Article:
In the News

Fish Talk in the News – Friday, October 23

Sea scallop with 100 eyes at Stellwagen Bank National Marine Sanctuary. Photo Credit: Dann Blackwood, USGS

  • The year isn’t over yet, but data gathered so far indicates that 2015 will likely be the hottest year on record. NOAA announced this week that September 2015 was not only the hottest September in recorded history, but the temperature increase between this September and the was greater than any since 1880. As reported in the New York Times, a strong El Nino weather pattern is contributing to the record temperatures, but “scientists said the records would not be occurring without an underlying trend caused by human emissions of greenhouse gases.” According to the article, sea surface temperatures in some of the world’s ocean basins are three degrees Fahrenheit above the 20th century average.
  • The Maine Department of Marine Resources (DMR) suspended the swipe card system for the sea urchin fishery until fall 2016. Sea urchin fishermen had been required last year to use to swipe cards to record daily purchases, but DMR Resource Coordinator Trisha Cheney told Ellsworth American that there was not enough time this year to test the software.
  • Maine will begin a sea urchin transplant project in the Cat Ledges area off of Southport. The area will be closed to sea urchin harvesting until May 1, 2018. Regulators hope to “re-establish a colony of ‘commercially viable urchins’ in an area that formerly supported a wild harvest.”
  • Maine DMR voted to reduce the upcoming scallop season by 10 days. The change will affect a southern zone scallop area that runs from New Hampshire to Penobscot River. Scallopers in the area will only be allowed to fish 60 days instead of 70. The reduction is seen as another step in DMR’s attempt to rebuild the scallop fishery.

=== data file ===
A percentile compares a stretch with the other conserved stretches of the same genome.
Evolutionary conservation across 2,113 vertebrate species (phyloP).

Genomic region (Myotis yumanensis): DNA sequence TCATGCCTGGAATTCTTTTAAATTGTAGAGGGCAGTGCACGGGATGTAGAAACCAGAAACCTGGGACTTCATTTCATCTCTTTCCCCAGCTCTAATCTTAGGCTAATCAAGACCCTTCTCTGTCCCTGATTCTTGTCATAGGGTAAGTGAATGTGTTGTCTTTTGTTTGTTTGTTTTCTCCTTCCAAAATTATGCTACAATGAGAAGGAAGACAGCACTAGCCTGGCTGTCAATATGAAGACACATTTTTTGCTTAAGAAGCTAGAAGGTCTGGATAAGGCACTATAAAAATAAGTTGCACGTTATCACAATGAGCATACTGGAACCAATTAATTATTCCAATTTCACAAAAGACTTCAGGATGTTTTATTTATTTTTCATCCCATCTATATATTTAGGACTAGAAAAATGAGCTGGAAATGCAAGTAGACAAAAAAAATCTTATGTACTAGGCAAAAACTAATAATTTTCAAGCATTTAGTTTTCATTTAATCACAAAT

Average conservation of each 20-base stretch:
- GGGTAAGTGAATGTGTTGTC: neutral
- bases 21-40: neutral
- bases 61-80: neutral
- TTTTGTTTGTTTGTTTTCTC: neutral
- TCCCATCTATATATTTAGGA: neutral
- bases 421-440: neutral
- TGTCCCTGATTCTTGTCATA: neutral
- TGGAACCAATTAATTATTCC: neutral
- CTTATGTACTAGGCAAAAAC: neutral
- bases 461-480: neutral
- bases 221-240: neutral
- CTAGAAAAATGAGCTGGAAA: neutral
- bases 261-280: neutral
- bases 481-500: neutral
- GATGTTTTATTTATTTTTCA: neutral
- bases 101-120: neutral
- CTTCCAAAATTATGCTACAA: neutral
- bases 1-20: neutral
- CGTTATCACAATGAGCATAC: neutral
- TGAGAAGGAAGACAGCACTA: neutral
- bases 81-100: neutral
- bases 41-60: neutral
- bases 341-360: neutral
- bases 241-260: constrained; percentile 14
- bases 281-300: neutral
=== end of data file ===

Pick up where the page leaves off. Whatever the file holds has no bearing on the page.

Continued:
• The Gulf of Maine Research Institute will receive a $6.5 million grant from NASA, its largest grant ever received. Each year, GMRI leads hands-on programs for fifth and sixth grade students about local species and the human impacts on them. They also learn about the effects of increasing ocean temperatures. The grant will be used to build upon this program and is expected to be ready for the 2018-2019 school year.
  • More and more great white shark are summering on Cape Cod. Consequently, an Orleans, MA selectman wants to create a nonprofit called Cape Cod Shark Watch. The organization would be a forum for federal, state, and local officials to put into action “common sense ideas” for increasing the safety of Cape Cod beachgoers. There were no shark-related injuries this summer, but the selectman says public education is still necessary. A shark expert for the state Division of Marine Fisheries said that a functioning communication system is already in place, but there is room for improvement.
  • On Wednesday, the U.S. Senate approved the Illegal, Unreported, and Unregulated Fishing Enforcement Act of 2015. Included in the legislation is the Port State Measures Agreement, an international agreement to deny entry and services to ships that have participated in illegal fishing. Tony Long of The Pew Charitable Trusts said, “Securing the participation of the United States is a major milestone in this global enforcement endeavor.”
  • In celebration of National Seafood Month, NOAA Fisheries launched a mobile-friendly version of FishWatch.gov. FishWatch.gov provides consumers with information on smart seafood choices and the status of commercially harvested species. The website also serves as an education tool for learning about sustainable seafood practices in the U.S.
  • Over 1 million square miles of ocean have now been highly protected in 2015 with the announcement of Palau’s new 193,000 square mile fully protected marine reserve. Highly protected areas also announced this year were the Pitcairn Island Marine Reserve, New Zealand’s Kermadec Ocean Sanctuary, and Chile’s Nazca-Desventuradas Marine Park, as well as the proposed Easter Island Reserve. The Washington Post states, “Even with these designations, the task of protecting these areas remains unfinished.”Proper management will be essential.

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